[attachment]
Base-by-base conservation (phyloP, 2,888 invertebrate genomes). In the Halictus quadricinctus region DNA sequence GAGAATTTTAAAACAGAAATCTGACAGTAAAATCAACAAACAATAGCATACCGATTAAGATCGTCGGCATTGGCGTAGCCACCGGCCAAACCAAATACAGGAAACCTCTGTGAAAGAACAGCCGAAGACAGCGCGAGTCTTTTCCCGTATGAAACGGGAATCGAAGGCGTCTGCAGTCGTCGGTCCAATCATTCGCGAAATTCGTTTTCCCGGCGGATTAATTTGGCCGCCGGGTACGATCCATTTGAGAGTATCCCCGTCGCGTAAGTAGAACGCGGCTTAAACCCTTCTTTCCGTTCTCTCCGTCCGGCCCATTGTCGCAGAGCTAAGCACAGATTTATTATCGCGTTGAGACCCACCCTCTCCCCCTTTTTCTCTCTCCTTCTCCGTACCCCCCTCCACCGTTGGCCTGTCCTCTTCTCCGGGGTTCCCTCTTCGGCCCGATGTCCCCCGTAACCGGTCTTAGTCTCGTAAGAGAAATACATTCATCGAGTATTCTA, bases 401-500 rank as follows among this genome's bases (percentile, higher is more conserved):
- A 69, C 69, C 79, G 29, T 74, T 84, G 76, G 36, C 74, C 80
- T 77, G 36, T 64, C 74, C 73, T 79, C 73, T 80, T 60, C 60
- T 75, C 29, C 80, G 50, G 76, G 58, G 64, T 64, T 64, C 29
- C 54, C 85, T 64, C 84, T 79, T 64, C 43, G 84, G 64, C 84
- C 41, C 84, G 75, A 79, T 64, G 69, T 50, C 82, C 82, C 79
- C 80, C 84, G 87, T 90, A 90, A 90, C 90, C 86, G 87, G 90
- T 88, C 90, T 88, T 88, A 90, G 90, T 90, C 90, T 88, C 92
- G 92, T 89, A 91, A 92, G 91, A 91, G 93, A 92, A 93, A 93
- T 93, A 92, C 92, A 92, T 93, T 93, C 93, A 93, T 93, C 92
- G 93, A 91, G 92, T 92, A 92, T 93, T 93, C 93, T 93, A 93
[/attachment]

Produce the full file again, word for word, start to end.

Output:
Base-by-base conservation (phyloP, 2,888 invertebrate genomes). In the Halictus quadricinctus region DNA sequence GAGAATTTTAAAACAGAAATCTGACAGTAAAATCAACAAACAATAGCATACCGATTAAGATCGTCGGCATTGGCGTAGCCACCGGCCAAACCAAATACAGGAAACCTCTGTGAAAGAACAGCCGAAGACAGCGCGAGTCTTTTCCCGTATGAAACGGGAATCGAAGGCGTCTGCAGTCGTCGGTCCAATCATTCGCGAAATTCGTTTTCCCGGCGGATTAATTTGGCCGCCGGGTACGATCCATTTGAGAGTATCCCCGTCGCGTAAGTAGAACGCGGCTTAAACCCTTCTTTCCGTTCTCTCCGTCCGGCCCATTGTCGCAGAGCTAAGCACAGATTTATTATCGCGTTGAGACCCACCCTCTCCCCCTTTTTCTCTCTCCTTCTCCGTACCCCCCTCCACCGTTGGCCTGTCCTCTTCTCCGGGGTTCCCTCTTCGGCCCGATGTCCCCCGTAACCGGTCTTAGTCTCGTAAGAGAAATACATTCATCGAGTATTCTA, bases 401-500 rank as follows among this genome's bases (percentile, higher is more conserved):
- A 69, C 69, C 79, G 29, T 74, T 84, G 76, G 36, C 74, C 80
- T 77, G 36, T 64, C 74, C 73, T 79, C 73, T 80, T 60, C 60
- T 75, C 29, C 80, G 50, G 76, G 58, G 64, T 64, T 64, C 29
- C 54, C 85, T 64, C 84, T 79, T 64, C 43, G 84, G 64, C 84
- C 41, C 84, G 75, A 79, T 64, G 69, T 50, C 82, C 82, C 79
- C 80, C 84, G 87, T 90, A 90, A 90, C 90, C 86, G 87, G 90
- T 88, C 90, T 88, T 88, A 90, G 90, T 90, C 90, T 88, C 92
- G 92, T 89, A 91, A 92, G 91, A 91, G 93, A 92, A 93, A 93
- T 93, A 92, C 92, A 92, T 93, T 93, C 93, A 93, T 93, C 92
- G 93, A 91, G 92, T 92, A 92, T 93, T 93, C 93, T 93, A 93